Here are five things to know about the state funeral that will be held Saturday in the Romanian capital.

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THE CROWN

Everyone's been admiring and wondering about the crown which stands atop the king's coffin.

It's a replica of the original steel model, which is in the National History Museum. The crown was originally made in 1877 for Carol I, Romania's first foreign king, from one of the cannons of Turkish soldiers defeated by Romanian troops in the Bulgarian city of Plevna during the war of independence.

Carol I wanted it made from steel rather than gold to symbolize the courage of Romanians soldiers.

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THE GUESTS

An illustrious roster of royals, most of them from European royal families, will be on hand for the funeral.

Britain's Prince Charles will be in attendance — Michael was a first cousin of his father the Duke of Edinburgh.

Sweden's King Carl XVI Gustaf and Queen Silvia will be there as will Spain's former King Juan Carlos and Queen Sofia who are close to Romania's royal family.

Non-European royals include Princess Muna al-Hussein, mother of King Abdullah II of Jordan.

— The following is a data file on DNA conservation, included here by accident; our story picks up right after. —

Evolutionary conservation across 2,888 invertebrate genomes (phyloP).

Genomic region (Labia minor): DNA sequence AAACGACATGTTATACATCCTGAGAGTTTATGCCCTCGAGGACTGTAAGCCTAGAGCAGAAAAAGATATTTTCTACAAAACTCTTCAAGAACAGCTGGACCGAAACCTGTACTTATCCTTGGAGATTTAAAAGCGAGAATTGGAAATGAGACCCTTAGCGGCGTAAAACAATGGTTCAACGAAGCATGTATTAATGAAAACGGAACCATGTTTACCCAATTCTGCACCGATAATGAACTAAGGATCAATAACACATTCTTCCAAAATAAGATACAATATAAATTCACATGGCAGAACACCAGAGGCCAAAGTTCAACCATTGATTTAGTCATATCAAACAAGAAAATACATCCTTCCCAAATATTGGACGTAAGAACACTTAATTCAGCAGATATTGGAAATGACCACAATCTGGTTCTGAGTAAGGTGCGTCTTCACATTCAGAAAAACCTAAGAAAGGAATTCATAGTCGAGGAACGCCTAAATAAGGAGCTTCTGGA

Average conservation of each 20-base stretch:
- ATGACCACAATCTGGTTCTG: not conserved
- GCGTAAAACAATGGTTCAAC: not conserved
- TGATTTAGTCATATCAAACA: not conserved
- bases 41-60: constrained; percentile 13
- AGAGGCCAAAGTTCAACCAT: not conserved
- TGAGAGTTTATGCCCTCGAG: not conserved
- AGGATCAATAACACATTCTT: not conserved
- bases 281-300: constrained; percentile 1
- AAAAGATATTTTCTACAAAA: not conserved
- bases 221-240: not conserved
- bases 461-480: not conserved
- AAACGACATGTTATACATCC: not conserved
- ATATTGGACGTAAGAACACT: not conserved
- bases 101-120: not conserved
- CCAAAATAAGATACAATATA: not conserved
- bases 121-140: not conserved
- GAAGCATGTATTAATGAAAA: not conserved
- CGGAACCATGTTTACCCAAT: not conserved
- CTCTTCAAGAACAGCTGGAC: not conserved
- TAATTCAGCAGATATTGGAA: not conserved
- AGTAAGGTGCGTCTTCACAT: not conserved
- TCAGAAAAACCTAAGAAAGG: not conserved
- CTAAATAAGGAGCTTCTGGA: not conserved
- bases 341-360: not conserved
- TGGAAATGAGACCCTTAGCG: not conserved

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FAMILY PROBLEMS

While the guest list is grand, Michael had to contend with plenty of more mundane problems with his five daughters, as well as an estranged nephew who's on trial for money laundering, though he denies wrongdoing.

Irina Walker, formerly known as Princess Irina, has appeared publicly with her four sisters for the first time since Michael stripped of her title in 2013 after involvement in illegal cockfighting.

The family also seems to have reconciled with Michael's estranged grandson, Nicholas Medforth-Mills. The royal house filed a complaint with Swiss police in November alleging he had tried to force his way into his grandfather's home. Medforth-Mills has appeared in the family lineup together with his fiance.

Prince Paul, the one who's charged with money laundering, and is grandson of Carol II, Michael's father, won't get an invite to the funeral though. He did pay his respects at the coffin this week though.

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ROYAL TRAIN

Michael's final journey before he is buried at the Curtea de Arges cemetery in central Romania will be by royal train.